Venezuela churning out beauty queens amid crisis
Miss Universe 2012 Olivia Culpo, from the United States, right, places the crown on Miss Venezuela Gabriela Isler during the 2013 Miss Universe pageant in Moscow, Russia, on Saturday, Nov. 9, 2013. (AP Photo/Pavel Golovkin)
CARACAS, Venezuela (AP) — For most Venezuelans, these are trying times. Inflation is running at a two-decade high, salaries are being corroded by a plunging currency and basic goods like milk and toilet paper are in short supply. But even as the economy shows signs of imploding, the country still churns out beauty, as evidenced by Maria Gabriela Isler's pocketing Saturday of the country's third Miss Universe title in six years.
Within minutes of Isler's crowning in Moscow, President Nicolas Maduro sent his congratulations over Twitter, celebrating her performance as a "triumph for Venezuela."
Opponents of his socialist government also expressed pride.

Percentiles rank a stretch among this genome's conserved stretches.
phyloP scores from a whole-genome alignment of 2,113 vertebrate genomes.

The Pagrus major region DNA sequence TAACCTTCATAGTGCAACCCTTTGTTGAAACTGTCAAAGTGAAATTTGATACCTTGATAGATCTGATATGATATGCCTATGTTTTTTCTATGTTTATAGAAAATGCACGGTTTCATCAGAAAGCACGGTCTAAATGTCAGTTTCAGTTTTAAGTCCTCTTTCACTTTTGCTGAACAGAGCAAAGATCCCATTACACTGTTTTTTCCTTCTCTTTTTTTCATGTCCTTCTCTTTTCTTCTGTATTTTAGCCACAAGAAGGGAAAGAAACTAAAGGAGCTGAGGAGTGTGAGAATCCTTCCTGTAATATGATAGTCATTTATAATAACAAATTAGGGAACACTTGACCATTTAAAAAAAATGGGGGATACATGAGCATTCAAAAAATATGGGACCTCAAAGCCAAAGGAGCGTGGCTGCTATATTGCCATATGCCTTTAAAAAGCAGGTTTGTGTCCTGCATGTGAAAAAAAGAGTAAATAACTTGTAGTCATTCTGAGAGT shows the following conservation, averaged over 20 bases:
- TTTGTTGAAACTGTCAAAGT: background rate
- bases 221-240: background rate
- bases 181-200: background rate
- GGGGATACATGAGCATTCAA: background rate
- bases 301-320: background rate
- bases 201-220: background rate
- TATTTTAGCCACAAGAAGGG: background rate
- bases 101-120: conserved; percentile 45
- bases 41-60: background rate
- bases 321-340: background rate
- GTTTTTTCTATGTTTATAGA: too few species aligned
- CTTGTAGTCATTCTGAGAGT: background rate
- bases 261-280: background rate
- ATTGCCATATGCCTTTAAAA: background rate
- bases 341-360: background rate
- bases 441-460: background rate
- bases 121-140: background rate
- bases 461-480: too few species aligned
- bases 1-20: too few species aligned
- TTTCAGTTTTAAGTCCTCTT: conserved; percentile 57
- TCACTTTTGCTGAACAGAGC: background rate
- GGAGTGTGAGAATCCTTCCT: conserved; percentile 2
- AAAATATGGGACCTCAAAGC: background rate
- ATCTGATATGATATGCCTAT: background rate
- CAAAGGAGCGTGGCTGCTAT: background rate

"There's no doubt we have the most beautiful women of the world," said Marco Sandoval, a 68-year-old retiree, as he and dozens of others marched in Caracas against the government in a protest hastily-organized over the Internet. "But nothing is perfect. We also have the most corrupt and shameless politicians in the world."
The top 5 finalists, from left, Miss Ecuador Constanza Baez, Miss Brazil Jakelyne Oliveira, Miss Spain Patricia Yurena Rodriguez, Miss Philippines Ariella Arida and Miss Venezuela Gabriela Isler participate in the 2013 Miss Universe pageant in Moscow, Russia, Saturday, Nov. 9, 2013. Gabriela Isler won the Miss Universe 2013 title. (AP Photo/Pavel Golovkin)
Born in the city of Valencia, the 25-year-old Isler works as an anchor for Venevision, a channel owned by the Cisneros business group that also has the rights to the annual Miss Venezuela pageant, one of the nation's most-watched televised events. The 5-foot, 10-inch brunette edged out finalists from Spain, Brazil, Ecuador and the Philippines to take the crown in its 61st edition.
Venezuela has won more major international beauty competitions than any other nation, including now seven Miss Universe titles, and beauty queens rank alongside baseball players and oil as the country's biggest exports. A whole industry of grooming schools, plastic surgeons and beauty salons has emerged to prepare young women for the thousands of pageants that take place each year around the country in schools, army barracks and even prisons.